But, prudent though the club moratorium may have been, the England contracts explicitly broke the "seamless" principle - the so-called open game applying to all and to be interpreted by each and every club as they deem appropriate - on which the union has hung its approach to professionalism.

So for Brittle to complain, as he has, that the major clubs' demand for the control of and finance from their own competitions would entail an unravelling of this seamlessness is both contradictory and unsustainable. In the great meritocracy of the Courage Clubs' Championship, it will remain open to the lowest in the land by merit to join the greatest.

The difference is that merit - or put another way, playing results - can henceforth be acquired through cash-in-hand rather than any intrinsic quality, and it is undeniable that many in English rugby who will forever be utterly untouched by professionalism cannot stand the thought that anyone might be paid for anything. If nothing else, this year's two RFU special general meetings in Birmingham showed the depth of this feeling.

The problem for the RFU is that, seamless or otherwise, professionalism divides the game into two, professional and amateur, or three if you add a semi-professional stratum, though the point is that players and clubs are perfectly capable of moving between the three whether or not they are officially recognised.

Doubtless the de facto divide creates many problems for administrators, but the most urgent one has been, and still is, how professionalism is to be financed and managed, and this is where the RFU under Brittle has gone so badly awry - in being overconcerned with its duty of care for the 2,000 clubs and organisations who make up the union when it was only the top few dozen for whom anything in practice had changed.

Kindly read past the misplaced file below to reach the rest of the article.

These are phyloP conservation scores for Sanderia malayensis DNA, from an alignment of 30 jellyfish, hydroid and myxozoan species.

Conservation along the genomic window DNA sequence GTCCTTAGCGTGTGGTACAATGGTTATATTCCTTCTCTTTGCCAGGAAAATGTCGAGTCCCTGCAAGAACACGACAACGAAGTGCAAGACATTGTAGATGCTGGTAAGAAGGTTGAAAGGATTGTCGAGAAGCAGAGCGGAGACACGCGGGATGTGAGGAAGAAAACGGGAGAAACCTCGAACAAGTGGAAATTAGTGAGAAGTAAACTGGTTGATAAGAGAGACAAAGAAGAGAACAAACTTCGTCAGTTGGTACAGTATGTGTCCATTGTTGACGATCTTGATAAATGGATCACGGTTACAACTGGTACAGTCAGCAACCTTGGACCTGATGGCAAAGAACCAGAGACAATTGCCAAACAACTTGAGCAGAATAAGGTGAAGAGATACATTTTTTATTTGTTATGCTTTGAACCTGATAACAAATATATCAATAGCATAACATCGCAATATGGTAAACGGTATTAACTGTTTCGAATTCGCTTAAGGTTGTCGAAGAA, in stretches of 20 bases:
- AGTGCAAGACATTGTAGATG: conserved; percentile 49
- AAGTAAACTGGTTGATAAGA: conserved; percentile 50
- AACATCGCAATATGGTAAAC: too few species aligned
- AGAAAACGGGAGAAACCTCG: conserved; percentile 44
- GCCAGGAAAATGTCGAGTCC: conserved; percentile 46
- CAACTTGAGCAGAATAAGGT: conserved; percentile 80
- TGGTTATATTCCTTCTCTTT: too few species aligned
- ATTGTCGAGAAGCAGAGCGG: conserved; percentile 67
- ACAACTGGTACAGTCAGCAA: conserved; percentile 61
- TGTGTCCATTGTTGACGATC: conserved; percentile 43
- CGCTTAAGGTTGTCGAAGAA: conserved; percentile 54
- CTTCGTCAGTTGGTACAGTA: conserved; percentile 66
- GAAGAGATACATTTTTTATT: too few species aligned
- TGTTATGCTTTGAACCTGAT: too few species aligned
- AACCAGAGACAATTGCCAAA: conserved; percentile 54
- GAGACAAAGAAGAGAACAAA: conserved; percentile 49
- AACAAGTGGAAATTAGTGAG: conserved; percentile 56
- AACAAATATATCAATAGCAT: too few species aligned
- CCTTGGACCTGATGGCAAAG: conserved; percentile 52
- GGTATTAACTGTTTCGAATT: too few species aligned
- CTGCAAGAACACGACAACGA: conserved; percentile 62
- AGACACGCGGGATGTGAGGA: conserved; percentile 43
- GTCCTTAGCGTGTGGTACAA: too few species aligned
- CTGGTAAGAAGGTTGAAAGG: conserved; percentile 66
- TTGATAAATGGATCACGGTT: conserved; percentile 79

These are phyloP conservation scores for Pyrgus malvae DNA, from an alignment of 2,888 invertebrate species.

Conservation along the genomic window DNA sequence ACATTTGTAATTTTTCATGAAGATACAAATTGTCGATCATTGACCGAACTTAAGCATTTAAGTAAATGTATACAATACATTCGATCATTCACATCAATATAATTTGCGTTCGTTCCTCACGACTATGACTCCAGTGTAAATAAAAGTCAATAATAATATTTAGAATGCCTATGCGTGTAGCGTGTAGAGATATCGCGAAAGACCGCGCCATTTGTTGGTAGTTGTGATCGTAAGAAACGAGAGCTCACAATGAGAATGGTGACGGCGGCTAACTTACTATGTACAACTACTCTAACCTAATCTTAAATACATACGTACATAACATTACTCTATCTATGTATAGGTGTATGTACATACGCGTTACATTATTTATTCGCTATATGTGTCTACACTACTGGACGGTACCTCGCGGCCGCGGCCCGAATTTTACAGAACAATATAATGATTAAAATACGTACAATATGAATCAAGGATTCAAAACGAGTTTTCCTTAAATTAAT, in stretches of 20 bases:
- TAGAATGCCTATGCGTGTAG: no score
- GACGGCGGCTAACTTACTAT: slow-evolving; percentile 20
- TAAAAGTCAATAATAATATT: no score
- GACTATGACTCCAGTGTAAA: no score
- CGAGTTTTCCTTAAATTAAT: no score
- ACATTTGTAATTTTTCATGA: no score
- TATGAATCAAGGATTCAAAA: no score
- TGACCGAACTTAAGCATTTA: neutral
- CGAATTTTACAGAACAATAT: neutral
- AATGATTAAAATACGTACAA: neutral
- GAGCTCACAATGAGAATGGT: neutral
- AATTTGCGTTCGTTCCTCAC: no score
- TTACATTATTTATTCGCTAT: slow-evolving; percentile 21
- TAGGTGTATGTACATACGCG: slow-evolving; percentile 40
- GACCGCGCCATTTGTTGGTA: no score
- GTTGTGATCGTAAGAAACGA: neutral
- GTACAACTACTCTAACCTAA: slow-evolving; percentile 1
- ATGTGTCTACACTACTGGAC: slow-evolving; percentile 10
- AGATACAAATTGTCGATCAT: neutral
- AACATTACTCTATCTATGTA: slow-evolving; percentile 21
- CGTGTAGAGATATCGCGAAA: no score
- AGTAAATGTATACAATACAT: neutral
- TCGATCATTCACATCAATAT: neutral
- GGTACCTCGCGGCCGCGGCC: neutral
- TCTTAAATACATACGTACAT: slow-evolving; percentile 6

"The game of rugby football is not about a few individuals or a few individual clubs at the top end of the game," Brittle said in a television interview. Quite right too, but alas for Cliff, the professional game of rugby football is about precisely that.

Nor, moreover, is there the slightest threat in all this to those who have enjoyed their coarse rugby down the years. The professionalism that Richmond herald today represents the future, however imperfect. The idea that the junior clubs are natural bedfellows with Richmond is the past.

So let us prepare ourselves for a frenzy of activity, of more clubs selling themselves (selling out?) to business backers and a veritable paroxysm of transfer activity - though there has been nothing to stop any of these during the eight months of the moratorium. Richmond, indeed, have already signed Cardiff's Adrian Davies and Andy Moore.

Only last Thursday Wasps were unveiling a Cardiff player of more venerable vintage, Mike Griffiths. But this announcement was a timely demonstration that the nascent professionalism of players - Griffiths will be on a handsome pounds 210,000 over three years - is not necessarily matched by the professionalism of the administration.

How curious that in this respect rugby union can still have so much to learn from its former self, from the old volunteers who would devote themselves unstintingly in a designedly unpaid cause. Wasps, on the other hand, hired a company ("Specialists in Press and Public Relations") to handle the news of Griffiths.

So profound was Complete Golf & Leisure's knowledge of the game that it managed to spell Griffiths' name wrong in each of four mentions and was three years too optimistic in his age. Damian Hopley, who has been with the club rather longer, became Damien.

If this is professionalism give me amateurism, because John Gasson, the stalwart but honorary specialist who expertly handled Wasps' press and public relations for more years than he would care to remember, would never have got it wrong. "The time has come for a new era in rugby football," Richmond's invitation to the Cafe Royal portentously reads. On and off the field, I only hope.